• Random

A Failed Pregnancy: A Love Story

Dear You,

Eleven years ago, you found me.

You surprised the hell out of me, that’s for sure. Your dad and I were planning a wedding and you would’ve been born around the time of the ceremony. I was on birth control so I don’t know how you found me, but you did.

I want you to know I heard your heartbeat. Your heart had a strong thump and sometimes when I close my eyes, I can still hear it. You changed the entire makeup of my being in just a few days. You were 6 weeks, 5 days in utero.

In that moment, you made me a mother. My sacred depths displayed on a screen, the sight of you made my heart grow. It was instinctual, which is strange because I have to tell you something else.

I didn’t want you.

Your dad and I weren’t ready for all that you would bring. It wasn’t meant to be. I was finishing school, about to start a career, and I knew the kind of hands-on Mom I wanted to be someday. We talked about our options. I am lucky to have had choices.

I don’t think you wanted me, either.

Severe cramping and light bleeding were how I found out about you. Otherwise, I had no idea you were there. I had tried on wedding dresses. I had beer. The morning of Valentine’s Day, I took a test and then three more.

The doctor suspected I was miscarrying.

But I heard your heartbeat and saw you on the screen. You were still there, peanut shaped cells, trying to make a home. I instantly felt connected to you, but I knew it wasn’t meant to be.

Something didn’t feel right. Something was off.

A difficult, lengthy conversation over the course of days brought us to our decision. We were zombies during that week, unable to talk to anyone about it. It was private. Our lives were completely changed because of you.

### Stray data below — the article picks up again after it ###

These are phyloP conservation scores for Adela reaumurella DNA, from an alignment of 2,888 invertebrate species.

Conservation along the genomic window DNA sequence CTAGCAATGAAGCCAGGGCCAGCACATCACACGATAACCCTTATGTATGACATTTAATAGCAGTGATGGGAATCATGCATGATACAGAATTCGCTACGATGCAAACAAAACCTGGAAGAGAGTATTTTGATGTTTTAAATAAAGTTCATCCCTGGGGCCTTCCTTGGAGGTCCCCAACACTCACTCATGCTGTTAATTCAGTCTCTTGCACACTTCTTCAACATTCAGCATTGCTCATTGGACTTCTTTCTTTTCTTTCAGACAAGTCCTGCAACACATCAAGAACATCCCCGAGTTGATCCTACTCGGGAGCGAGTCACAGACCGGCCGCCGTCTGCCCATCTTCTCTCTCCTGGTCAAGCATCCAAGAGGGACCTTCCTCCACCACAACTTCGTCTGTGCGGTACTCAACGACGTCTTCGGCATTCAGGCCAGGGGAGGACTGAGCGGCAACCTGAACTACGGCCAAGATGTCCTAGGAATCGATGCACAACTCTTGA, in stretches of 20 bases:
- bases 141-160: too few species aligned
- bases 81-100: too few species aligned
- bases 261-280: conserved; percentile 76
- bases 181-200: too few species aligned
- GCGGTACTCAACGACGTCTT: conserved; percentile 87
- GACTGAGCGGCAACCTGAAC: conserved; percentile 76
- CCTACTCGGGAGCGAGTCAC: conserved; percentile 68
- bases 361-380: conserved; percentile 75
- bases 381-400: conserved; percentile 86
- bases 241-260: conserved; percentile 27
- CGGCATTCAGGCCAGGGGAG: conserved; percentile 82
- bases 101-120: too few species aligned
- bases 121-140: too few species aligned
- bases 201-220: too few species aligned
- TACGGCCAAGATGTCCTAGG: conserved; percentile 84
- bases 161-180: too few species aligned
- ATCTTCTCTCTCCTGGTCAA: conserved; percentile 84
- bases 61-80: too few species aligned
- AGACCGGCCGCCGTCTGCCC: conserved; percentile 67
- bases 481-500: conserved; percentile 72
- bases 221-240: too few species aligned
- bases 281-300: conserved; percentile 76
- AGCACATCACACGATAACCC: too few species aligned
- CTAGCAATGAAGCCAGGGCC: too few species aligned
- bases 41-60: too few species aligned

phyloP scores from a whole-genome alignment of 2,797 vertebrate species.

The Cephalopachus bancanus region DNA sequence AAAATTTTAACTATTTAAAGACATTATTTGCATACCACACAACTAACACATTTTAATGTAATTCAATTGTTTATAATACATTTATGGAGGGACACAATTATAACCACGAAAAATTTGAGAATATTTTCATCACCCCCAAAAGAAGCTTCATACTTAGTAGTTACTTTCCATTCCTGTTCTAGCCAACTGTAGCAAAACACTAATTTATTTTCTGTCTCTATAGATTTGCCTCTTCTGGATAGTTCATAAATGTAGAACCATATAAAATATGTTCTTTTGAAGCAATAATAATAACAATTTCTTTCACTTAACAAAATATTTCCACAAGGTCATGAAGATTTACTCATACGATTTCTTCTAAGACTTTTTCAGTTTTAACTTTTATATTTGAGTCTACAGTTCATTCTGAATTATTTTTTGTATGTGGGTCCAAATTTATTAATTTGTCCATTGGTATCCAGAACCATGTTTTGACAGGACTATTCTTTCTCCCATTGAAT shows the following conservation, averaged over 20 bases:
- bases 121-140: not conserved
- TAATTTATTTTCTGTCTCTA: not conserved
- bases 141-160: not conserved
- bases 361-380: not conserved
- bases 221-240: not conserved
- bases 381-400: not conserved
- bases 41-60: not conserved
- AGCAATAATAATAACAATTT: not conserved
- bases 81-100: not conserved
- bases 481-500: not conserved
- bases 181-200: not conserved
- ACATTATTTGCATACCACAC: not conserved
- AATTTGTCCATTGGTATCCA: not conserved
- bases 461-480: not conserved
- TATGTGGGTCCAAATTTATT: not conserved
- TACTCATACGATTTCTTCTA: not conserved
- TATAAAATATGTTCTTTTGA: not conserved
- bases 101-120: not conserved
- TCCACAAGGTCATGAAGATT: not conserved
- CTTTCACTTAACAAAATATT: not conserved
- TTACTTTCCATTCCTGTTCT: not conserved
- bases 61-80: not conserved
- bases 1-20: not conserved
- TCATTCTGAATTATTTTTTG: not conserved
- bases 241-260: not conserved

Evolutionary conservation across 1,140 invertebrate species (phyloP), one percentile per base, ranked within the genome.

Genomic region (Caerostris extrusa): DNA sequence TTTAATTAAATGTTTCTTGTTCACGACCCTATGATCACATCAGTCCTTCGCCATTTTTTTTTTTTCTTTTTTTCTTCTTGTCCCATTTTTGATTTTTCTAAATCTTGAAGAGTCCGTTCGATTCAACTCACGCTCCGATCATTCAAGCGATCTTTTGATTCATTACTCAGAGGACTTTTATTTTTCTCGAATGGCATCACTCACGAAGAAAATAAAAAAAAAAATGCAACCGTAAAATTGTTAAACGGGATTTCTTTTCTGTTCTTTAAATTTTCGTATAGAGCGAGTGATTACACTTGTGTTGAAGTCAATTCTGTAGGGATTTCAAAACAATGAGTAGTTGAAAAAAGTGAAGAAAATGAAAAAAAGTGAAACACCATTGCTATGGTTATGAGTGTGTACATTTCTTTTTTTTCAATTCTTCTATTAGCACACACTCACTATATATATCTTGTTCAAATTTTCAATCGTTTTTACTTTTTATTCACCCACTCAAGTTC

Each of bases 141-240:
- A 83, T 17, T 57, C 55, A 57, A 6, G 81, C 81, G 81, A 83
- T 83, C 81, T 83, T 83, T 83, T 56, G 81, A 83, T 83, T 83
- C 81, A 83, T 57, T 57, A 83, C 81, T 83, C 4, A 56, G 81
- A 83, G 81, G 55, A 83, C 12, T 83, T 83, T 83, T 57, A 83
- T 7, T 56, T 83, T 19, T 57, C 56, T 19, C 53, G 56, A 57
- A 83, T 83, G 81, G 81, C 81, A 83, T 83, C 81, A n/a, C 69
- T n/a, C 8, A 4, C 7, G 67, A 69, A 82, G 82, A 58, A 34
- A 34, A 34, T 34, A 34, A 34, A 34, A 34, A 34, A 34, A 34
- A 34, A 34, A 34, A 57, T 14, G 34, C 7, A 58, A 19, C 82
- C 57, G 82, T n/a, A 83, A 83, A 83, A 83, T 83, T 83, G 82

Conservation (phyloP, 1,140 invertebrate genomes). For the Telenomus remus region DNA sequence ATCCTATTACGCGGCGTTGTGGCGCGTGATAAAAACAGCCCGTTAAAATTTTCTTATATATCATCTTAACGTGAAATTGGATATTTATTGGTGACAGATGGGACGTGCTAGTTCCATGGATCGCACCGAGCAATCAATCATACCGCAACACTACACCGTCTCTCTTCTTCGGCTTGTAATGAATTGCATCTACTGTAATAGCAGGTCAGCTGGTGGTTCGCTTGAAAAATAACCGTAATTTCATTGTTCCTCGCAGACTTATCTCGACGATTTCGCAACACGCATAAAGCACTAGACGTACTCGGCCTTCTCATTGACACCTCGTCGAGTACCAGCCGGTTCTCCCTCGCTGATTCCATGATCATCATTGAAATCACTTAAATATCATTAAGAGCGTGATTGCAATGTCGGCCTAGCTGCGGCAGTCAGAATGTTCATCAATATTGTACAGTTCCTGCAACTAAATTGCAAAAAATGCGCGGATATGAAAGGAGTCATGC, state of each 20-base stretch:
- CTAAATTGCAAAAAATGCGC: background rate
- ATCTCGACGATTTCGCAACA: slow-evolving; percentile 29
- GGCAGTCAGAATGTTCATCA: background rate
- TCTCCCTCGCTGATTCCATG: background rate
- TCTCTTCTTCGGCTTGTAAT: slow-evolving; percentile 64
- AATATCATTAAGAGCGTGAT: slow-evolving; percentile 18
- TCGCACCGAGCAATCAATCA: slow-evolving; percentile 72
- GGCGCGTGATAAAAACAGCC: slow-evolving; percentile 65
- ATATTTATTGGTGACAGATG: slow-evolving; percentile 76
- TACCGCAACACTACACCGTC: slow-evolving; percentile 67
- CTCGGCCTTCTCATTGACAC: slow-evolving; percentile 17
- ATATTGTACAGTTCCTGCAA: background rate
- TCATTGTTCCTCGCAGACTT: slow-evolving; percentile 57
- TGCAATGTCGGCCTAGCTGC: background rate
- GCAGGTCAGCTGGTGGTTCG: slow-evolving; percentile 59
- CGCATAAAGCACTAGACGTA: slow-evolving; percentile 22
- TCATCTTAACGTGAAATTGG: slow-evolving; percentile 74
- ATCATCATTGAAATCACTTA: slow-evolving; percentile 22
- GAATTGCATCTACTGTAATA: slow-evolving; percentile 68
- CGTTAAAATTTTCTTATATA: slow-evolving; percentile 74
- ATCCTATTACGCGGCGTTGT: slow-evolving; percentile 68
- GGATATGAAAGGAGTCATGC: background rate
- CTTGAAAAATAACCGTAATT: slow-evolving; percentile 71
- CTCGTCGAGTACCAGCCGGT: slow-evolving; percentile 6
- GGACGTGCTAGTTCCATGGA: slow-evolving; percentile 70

Five days later, you were gone.

I wasn’t ready for you. You weren’t ready for me.

We told a few people. Some sent flowers. Some sent loving notes. Most were silent. Some made me feel like it was my fault. That I must’ve done something wrong or my body had a defect or you had a defect. I’ll never know the reason and it doesn’t matter.

For months afterward, I cried. I would sweat in crowds. I was sure everyone could tell. Everyone was staring at me. I couldn’t look at babies. I just wanted to sleep. It’s taken me eleven years to write about it.

How could I love something so much in such a short time but also accept I wasn’t ready for that kind of love?

You changed me so much that when your brother found me four years later, I was terrified of losing him too.

Not a February goes by that I don’t dream of you. Then I wonder if you’ve forgiven me for not wanting you. I wonder if you knew that I heard you and that you changed me.

And I wonder if maybe you found me again.

I am forever,

Your Mama



Your health is important. It’s ok to talk about it.

Miscarriage support in New Zealand

Miscarriage support in USA 

Planned Parenthood USA 


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